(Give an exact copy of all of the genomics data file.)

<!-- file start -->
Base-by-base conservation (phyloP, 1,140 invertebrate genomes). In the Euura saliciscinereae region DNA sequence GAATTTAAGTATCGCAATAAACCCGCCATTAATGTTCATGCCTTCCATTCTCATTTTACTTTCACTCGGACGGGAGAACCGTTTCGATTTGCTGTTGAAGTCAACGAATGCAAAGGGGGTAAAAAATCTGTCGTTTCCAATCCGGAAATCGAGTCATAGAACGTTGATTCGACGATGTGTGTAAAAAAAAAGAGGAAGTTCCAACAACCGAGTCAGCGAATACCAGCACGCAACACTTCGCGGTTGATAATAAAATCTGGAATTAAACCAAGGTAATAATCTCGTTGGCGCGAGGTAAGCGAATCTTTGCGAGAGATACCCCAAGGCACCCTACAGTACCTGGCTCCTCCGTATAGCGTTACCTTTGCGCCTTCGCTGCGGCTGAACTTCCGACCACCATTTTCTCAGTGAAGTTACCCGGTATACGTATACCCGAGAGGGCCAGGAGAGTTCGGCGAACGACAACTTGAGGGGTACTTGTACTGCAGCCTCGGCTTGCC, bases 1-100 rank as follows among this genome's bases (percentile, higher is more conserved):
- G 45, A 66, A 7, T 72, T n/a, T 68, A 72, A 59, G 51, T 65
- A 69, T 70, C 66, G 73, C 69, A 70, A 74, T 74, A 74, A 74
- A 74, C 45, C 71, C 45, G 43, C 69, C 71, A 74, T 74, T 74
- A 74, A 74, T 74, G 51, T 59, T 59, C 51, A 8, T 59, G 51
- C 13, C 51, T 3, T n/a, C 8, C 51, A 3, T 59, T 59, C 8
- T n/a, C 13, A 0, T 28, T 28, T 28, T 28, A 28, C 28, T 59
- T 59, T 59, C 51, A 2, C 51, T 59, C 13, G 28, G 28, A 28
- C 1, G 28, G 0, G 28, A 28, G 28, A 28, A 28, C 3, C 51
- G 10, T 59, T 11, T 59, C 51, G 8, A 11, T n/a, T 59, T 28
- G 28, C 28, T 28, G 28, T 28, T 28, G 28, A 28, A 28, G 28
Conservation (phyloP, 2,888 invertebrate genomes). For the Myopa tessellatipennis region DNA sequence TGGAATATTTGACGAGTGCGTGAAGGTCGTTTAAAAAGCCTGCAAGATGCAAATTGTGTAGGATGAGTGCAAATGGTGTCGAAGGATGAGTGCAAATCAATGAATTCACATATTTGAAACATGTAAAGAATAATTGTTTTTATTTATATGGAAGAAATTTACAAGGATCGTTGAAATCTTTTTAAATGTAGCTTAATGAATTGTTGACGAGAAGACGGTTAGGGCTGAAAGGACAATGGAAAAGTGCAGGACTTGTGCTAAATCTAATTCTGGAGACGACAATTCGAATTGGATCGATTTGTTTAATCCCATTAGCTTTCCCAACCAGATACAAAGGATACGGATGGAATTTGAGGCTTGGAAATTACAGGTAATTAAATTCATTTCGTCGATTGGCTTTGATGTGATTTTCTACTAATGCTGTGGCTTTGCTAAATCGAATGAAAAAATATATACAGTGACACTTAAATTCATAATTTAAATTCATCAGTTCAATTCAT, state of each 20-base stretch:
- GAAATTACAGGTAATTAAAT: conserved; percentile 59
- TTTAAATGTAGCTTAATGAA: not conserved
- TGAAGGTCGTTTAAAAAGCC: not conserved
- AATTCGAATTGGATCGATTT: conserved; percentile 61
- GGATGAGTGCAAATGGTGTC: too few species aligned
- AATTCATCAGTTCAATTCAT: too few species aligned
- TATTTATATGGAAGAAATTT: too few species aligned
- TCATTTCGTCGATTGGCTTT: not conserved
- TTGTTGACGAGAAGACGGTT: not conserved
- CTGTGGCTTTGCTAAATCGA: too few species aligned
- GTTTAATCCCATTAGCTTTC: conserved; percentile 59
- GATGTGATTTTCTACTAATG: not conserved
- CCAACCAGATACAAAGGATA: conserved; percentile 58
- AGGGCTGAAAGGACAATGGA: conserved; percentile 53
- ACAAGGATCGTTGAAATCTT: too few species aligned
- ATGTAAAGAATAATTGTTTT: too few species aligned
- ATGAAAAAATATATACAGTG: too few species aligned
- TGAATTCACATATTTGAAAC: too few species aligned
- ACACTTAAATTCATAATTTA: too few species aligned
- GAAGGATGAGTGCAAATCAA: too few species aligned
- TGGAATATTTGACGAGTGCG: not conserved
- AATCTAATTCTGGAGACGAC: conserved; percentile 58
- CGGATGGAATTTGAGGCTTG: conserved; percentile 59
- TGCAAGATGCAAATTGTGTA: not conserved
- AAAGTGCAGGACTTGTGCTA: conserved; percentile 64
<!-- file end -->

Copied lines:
Base-by-base conservation (phyloP, 1,140 invertebrate genomes). In the Euura saliciscinereae region DNA sequence GAATTTAAGTATCGCAATAAACCCGCCATTAATGTTCATGCCTTCCATTCTCATTTTACTTTCACTCGGACGGGAGAACCGTTTCGATTTGCTGTTGAAGTCAACGAATGCAAAGGGGGTAAAAAATCTGTCGTTTCCAATCCGGAAATCGAGTCATAGAACGTTGATTCGACGATGTGTGTAAAAAAAAAGAGGAAGTTCCAACAACCGAGTCAGCGAATACCAGCACGCAACACTTCGCGGTTGATAATAAAATCTGGAATTAAACCAAGGTAATAATCTCGTTGGCGCGAGGTAAGCGAATCTTTGCGAGAGATACCCCAAGGCACCCTACAGTACCTGGCTCCTCCGTATAGCGTTACCTTTGCGCCTTCGCTGCGGCTGAACTTCCGACCACCATTTTCTCAGTGAAGTTACCCGGTATACGTATACCCGAGAGGGCCAGGAGAGTTCGGCGAACGACAACTTGAGGGGTACTTGTACTGCAGCCTCGGCTTGCC, bases 1-100 rank as follows among this genome's bases (percentile, higher is more conserved):
- G 45, A 66, A 7, T 72, T n/a, T 68, A 72, A 59, G 51, T 65
- A 69, T 70, C 66, G 73, C 69, A 70, A 74, T 74, A 74, A 74
- A 74, C 45, C 71, C 45, G 43, C 69, C 71, A 74, T 74, T 74
- A 74, A 74, T 74, G 51, T 59, T 59, C 51, A 8, T 59, G 51
- C 13, C 51, T 3, T n/a, C 8, C 51, A 3, T 59, T 59, C 8
- T n/a, C 13, A 0, T 28, T 28, T 28, T 28, A 28, C 28, T 59
- T 59, T 59, C 51, A 2, C 51, T 59, C 13, G 28, G 28, A 28
- C 1, G 28, G 0, G 28, A 28, G 28, A 28, A 28, C 3, C 51
- G 10, T 59, T 11, T 59, C 51, G 8, A 11, T n/a, T 59, T 28
- G 28, C 28, T 28, G 28, T 28, T 28, G 28, A 28, A 28, G 28
Conservation (phyloP, 2,888 invertebrate genomes). For the Myopa tessellatipennis region DNA sequence TGGAATATTTGACGAGTGCGTGAAGGTCGTTTAAAAAGCCTGCAAGATGCAAATTGTGTAGGATGAGTGCAAATGGTGTCGAAGGATGAGTGCAAATCAATGAATTCACATATTTGAAACATGTAAAGAATAATTGTTTTTATTTATATGGAAGAAATTTACAAGGATCGTTGAAATCTTTTTAAATGTAGCTTAATGAATTGTTGACGAGAAGACGGTTAGGGCTGAAAGGACAATGGAAAAGTGCAGGACTTGTGCTAAATCTAATTCTGGAGACGACAATTCGAATTGGATCGATTTGTTTAATCCCATTAGCTTTCCCAACCAGATACAAAGGATACGGATGGAATTTGAGGCTTGGAAATTACAGGTAATTAAATTCATTTCGTCGATTGGCTTTGATGTGATTTTCTACTAATGCTGTGGCTTTGCTAAATCGAATGAAAAAATATATACAGTGACACTTAAATTCATAATTTAAATTCATCAGTTCAATTCAT, state of each 20-base stretch:
- GAAATTACAGGTAATTAAAT: conserved; percentile 59
- TTTAAATGTAGCTTAATGAA: not conserved
- TGAAGGTCGTTTAAAAAGCC: not conserved
- AATTCGAATTGGATCGATTT: conserved; percentile 61
- GGATGAGTGCAAATGGTGTC: too few species aligned
- AATTCATCAGTTCAATTCAT: too few species aligned
- TATTTATATGGAAGAAATTT: too few species aligned
- TCATTTCGTCGATTGGCTTT: not conserved
- TTGTTGACGAGAAGACGGTT: not conserved
- CTGTGGCTTTGCTAAATCGA: too few species aligned
- GTTTAATCCCATTAGCTTTC: conserved; percentile 59
- GATGTGATTTTCTACTAATG: not conserved
- CCAACCAGATACAAAGGATA: conserved; percentile 58
- AGGGCTGAAAGGACAATGGA: conserved; percentile 53
- ACAAGGATCGTTGAAATCTT: too few species aligned
- ATGTAAAGAATAATTGTTTT: too few species aligned
- ATGAAAAAATATATACAGTG: too few species aligned
- TGAATTCACATATTTGAAAC: too few species aligned
- ACACTTAAATTCATAATTTA: too few species aligned
- GAAGGATGAGTGCAAATCAA: too few species aligned
- TGGAATATTTGACGAGTGCG: not conserved
- AATCTAATTCTGGAGACGAC: conserved; percentile 58
- CGGATGGAATTTGAGGCTTG: conserved; percentile 59
- TGCAAGATGCAAATTGTGTA: not conserved
- AAAGTGCAGGACTTGTGCTA: conserved; percentile 64